Does Your Stock Portfolio Care Who Is President?

March 8, 2024

It’s election season! A heart-warming time of constructive debates, encouraging political ads, and unbiased news that we all look forward to, right? Not exactly, but regardless, it is a time when opinions are polarizing, and data is often lacking. In this piece, we will share some insights on the importance (or unimportance) of politics for the economy and stock market.

First, it’s helpful to realize that most peoples’ party affiliation impacts their perception of the economy. This observation appears to be increasingly true as politics have become more divisive in recent years. Take, for example, the University of Michigan’s Survey of Consumers, which illustrates how people’s opinion of the economy is influenced by whether their political party controls the White House.

Of course, the media is happy to fan these biases. We’re constantly bombarded with headlines such as…

However, the U.S. economy and stock market actually performed well under both the Trump and Biden administrations.

How could it be that two very different presidents governed over such similar economic and market outcomes? Leaders and their policy agendas matter; however, larger forces like underlying economic conditions and market fundamentals matter more. For example, the Trump administration was much more friendly toward oil and gas companies than Biden’s administration has been. Biden has preferred renewable energy sources. So it might be surprising to learn that renewable energy companies’ stocks soared during Trump’s tenure while traditional energy companies languished, and the exact opposite has occurred under Biden.

When we zoom out and examine the last 95 years, the data confirms recent history. Sure, there have been outlier periods (like those associated with the Great Depression and the so-called “lost decade” for stocks, which occurred from the dot-com bubble to the Great Recession). Still, stocks have generally appreciated under both Republican and Democrat presidents. This data supports our belief in the importance of staying invested regardless of who’s in office.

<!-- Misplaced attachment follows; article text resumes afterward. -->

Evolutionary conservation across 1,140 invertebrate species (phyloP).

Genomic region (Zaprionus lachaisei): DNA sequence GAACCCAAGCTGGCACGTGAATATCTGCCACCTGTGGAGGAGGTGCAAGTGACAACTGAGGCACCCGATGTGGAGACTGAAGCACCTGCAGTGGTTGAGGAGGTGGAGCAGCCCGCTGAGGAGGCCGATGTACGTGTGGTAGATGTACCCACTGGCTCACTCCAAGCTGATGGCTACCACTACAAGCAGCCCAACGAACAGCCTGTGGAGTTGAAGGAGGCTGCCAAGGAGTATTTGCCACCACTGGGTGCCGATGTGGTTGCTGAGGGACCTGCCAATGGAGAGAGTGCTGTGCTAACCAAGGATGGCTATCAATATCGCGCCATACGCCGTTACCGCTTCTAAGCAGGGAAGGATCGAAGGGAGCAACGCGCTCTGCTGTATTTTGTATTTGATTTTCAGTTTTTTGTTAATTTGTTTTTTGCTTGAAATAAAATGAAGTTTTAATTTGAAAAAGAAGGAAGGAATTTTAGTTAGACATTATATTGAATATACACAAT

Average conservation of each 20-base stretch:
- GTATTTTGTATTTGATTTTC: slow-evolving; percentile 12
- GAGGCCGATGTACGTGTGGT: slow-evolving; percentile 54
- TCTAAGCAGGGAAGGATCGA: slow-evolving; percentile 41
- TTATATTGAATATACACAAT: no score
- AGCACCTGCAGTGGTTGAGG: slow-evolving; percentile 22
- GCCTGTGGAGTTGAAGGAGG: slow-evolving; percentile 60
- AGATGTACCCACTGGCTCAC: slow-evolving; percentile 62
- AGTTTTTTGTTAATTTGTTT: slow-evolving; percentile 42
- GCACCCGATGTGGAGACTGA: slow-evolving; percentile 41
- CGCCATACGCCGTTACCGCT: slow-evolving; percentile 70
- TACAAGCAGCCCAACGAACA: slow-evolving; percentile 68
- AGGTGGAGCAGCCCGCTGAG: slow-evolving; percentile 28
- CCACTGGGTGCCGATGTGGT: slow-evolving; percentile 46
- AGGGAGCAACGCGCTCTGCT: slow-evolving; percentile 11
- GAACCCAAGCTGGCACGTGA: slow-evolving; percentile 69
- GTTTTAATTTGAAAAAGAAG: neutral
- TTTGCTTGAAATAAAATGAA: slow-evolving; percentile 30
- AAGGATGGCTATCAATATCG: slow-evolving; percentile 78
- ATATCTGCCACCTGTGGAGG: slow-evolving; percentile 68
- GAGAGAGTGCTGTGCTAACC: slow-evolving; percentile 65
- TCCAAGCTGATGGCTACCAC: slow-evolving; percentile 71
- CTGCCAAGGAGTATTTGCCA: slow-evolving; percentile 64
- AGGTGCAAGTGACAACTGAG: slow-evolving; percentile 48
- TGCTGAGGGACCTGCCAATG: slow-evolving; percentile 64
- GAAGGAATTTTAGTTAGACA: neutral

We’re not implying that politics don’t matter. Leaders can influence the productivity of the people they lead. By creating environments with greater civil and economic freedom, they can provide fertile ground for investment and wealth creation. For this reason, public policy can have a meaningful impact on growth. For instance, reducing tariffs, quotas, and other trade restrictions would provide a tailwind for growth. A reduction in burdensome business regulations would also boost economic growth.

It is important to remember that the current political environment is just one of many factors that drive the ultimate success of an equity market. In the U.S., elections and political developments are typically too short-lived to have a pronounced and lasting effect on long-term assets like stocks. Most publicly traded companies’ value is derived from future cash flows—related to factors like population growth, capital investment, and innovation—well beyond a president’s four-year term. What’s more important are the systems and institutions that outlast elected officials, which only change gradually. And, if Americans believe policies need adjusting, they need only wait two years until the 2026 midterm elections to issue a course correction.

That’s not to say that policy uncertainty and heated campaign rhetoric couldn’t lead to short-term volatility as the election approaches, but we would view any such dislocations as a potential long-term opportunity. Ultimately, we rest in God’s faithful control over all things. Acts 17:26 says, “From one man [God] made all the nations, that they should inhabit the whole earth; and he marked out their appointed times in history and the boundaries of their lands.” Based on this, we believe the next president and the future of our country are under the control of the Lord of Lords and King of Kings, our Savior, Jesus Christ.

For more election charts and other insights, follow Brian McClard, Head of Investments, on X (formerly Twitter).

Scripture taken from the Holy Bible, NEW INTERNATIONAL VERSION®, NIV® Copyright® 1973, 1978, 1984, 2011 by Biblica, Inc.® Used by permission. All rights reserved worldwide. 17960069-03-24